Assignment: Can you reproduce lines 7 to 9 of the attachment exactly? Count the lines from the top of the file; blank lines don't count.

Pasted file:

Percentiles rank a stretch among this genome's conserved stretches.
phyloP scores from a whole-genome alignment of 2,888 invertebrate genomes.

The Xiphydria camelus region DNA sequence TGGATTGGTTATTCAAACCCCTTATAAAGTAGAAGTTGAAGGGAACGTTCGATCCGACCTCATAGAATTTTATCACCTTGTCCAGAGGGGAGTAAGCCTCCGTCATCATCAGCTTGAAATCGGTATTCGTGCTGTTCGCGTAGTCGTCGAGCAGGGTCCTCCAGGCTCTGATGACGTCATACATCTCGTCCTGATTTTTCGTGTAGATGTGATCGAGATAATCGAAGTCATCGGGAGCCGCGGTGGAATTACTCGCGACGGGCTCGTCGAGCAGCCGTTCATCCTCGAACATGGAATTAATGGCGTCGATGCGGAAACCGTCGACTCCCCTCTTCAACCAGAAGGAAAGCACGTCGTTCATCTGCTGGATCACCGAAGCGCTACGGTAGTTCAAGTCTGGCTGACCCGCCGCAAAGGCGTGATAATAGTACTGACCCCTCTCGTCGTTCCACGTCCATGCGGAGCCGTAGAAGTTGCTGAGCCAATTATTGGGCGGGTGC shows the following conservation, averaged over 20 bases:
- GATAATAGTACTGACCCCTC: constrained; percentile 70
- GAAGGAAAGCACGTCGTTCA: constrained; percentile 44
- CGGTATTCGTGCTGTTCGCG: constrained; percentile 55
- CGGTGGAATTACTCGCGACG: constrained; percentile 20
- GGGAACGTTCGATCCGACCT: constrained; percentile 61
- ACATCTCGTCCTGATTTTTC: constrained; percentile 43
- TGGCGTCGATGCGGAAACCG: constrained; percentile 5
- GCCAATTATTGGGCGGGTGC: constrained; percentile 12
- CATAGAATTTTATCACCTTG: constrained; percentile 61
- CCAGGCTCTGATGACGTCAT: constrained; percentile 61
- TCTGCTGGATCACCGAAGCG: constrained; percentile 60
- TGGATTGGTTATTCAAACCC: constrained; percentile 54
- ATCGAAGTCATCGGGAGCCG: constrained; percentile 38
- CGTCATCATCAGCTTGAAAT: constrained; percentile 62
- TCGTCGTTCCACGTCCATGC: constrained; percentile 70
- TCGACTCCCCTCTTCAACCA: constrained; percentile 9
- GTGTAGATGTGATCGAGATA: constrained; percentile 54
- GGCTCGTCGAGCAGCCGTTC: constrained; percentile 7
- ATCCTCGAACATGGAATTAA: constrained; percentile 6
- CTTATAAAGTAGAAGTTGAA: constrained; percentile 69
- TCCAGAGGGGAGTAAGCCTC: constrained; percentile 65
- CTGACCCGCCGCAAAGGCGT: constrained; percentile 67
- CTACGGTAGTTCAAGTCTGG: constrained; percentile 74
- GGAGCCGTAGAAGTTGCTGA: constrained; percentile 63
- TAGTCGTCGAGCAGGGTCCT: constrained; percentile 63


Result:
- CGGTGGAATTACTCGCGACG: constrained; percentile 20
- GGGAACGTTCGATCCGACCT: constrained; percentile 61
- ACATCTCGTCCTGATTTTTC: constrained; percentile 43